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JCPS superintendent explains how district plans to address issues at East Elementary

JCPS superintendent explains how...

JEFFERSON CITY, Mo. - Jefferson City Public Schools officials gave a community presentation at East Elementary School on Monday and answered questions about the upcoming April ballot issues.

But some parents said they still had concerns over East Elementary School.

ABC 17 News reported the board of education approved putting a $130 million bond issue and operating tax levy on the ballot earlier this month in hopes of building a second high school.

At the previous community presentation and board meeting, many parents asked why the district would not address pressing needs at the elementary school with the bond issue and tax levy.

Parents said the school has issues with overcrowding, tiny room sizes, low test scores and a high percentage of the district's poverty population.

But the JCPS long-range planning committee determined a second high school was the first priority in solving the districtwide space needs, according to Superintendent Larry Linthacum.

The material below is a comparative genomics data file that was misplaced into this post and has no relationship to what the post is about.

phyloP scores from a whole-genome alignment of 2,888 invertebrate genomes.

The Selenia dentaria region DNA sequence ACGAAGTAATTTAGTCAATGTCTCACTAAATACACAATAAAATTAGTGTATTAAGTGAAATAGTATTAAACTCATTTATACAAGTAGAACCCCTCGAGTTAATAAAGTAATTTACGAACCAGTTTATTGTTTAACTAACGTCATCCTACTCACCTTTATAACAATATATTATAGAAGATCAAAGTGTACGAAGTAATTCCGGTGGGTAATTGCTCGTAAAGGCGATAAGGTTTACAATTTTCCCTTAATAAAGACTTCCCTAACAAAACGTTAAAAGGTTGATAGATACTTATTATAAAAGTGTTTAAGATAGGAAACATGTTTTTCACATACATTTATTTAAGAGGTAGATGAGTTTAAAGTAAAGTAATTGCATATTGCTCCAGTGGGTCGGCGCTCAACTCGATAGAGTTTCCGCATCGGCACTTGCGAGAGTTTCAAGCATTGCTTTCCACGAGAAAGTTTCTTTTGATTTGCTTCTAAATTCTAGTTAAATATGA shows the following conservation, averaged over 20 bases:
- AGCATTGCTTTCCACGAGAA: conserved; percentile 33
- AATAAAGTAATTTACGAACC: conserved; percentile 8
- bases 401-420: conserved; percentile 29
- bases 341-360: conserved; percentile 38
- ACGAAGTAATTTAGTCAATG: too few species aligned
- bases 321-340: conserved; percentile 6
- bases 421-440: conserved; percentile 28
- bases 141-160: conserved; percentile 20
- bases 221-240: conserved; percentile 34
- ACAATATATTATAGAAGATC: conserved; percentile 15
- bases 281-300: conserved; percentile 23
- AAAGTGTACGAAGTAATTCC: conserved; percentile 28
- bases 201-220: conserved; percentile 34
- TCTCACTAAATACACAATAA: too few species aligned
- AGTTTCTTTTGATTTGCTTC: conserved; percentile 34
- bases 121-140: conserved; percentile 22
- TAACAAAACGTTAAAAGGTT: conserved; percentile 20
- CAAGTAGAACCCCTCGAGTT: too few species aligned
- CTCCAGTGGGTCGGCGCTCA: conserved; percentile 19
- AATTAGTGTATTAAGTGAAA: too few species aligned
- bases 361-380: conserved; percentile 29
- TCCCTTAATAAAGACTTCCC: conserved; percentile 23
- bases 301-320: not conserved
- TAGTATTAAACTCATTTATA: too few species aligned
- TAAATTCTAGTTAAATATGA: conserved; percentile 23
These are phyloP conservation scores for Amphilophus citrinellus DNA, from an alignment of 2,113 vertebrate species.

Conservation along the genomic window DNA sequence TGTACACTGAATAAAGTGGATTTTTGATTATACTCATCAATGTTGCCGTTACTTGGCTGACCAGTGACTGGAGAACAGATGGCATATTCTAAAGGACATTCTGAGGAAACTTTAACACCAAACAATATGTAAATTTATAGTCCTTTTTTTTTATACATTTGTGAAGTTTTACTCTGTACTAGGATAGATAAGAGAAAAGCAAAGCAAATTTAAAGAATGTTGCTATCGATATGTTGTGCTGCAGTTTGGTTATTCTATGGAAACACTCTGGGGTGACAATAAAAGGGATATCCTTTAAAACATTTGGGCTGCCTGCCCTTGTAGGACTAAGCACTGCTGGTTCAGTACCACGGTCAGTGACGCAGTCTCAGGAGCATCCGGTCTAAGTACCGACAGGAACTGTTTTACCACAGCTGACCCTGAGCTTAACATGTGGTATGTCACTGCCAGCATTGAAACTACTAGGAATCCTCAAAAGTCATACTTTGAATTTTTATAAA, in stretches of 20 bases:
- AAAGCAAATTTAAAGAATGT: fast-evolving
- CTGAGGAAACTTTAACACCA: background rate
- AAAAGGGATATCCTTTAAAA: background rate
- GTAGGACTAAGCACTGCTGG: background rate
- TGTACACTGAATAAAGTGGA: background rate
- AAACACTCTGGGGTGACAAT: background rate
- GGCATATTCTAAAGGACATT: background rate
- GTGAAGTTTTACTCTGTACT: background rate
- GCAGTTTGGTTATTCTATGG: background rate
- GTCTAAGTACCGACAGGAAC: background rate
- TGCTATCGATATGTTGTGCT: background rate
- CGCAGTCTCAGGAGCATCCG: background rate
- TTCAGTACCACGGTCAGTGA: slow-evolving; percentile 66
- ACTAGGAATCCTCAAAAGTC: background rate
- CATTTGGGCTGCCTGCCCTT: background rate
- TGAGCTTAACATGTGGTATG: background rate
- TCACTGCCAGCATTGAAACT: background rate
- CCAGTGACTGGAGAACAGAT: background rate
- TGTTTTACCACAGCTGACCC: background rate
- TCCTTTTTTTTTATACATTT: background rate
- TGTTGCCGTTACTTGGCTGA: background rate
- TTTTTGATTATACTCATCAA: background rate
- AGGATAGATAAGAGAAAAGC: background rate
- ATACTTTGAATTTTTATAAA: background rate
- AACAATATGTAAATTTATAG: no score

ABC 17 News reported the district plans to ask for a $30 million no tax-increase bond issue in 2021 to solve the elementary and middle school needs.

East Elementary School parent Sonya Spruiell said she's been waiting years for the district to build a new elementary school on the east side of town.

"I've had four children go through here, and I've heard this a lot and I've never really heard a date," Spruiell said. "I remember when they bought the land they projected so many years, but they never gave us a date. But now we actually have a year."

Linthacum said he will also ask board members to consider changes to elementary school boundary lines at the February meeting to help alleviate overcrowding at East Elementary until then.

The proposed boundary changes would reduce enrollment at East Elementary by about 66 students, according to Linthacum.

ABC 17 News asked district leaders how else they will address other needs, including low test scores, at the elementary school in the meantime.

"What is important for me to see happen going forward is to make sure that our staff have the resources that they need to be able to assess kids in a more effective fashion and a faster fashion so we make our staff more effective," school board vice president Steve Bruce said.

JCPS officials have previously said about $3 million generated from the proposed operating tax levy would go to needed K-12 resources, such as new textbooks and technology.

 

 


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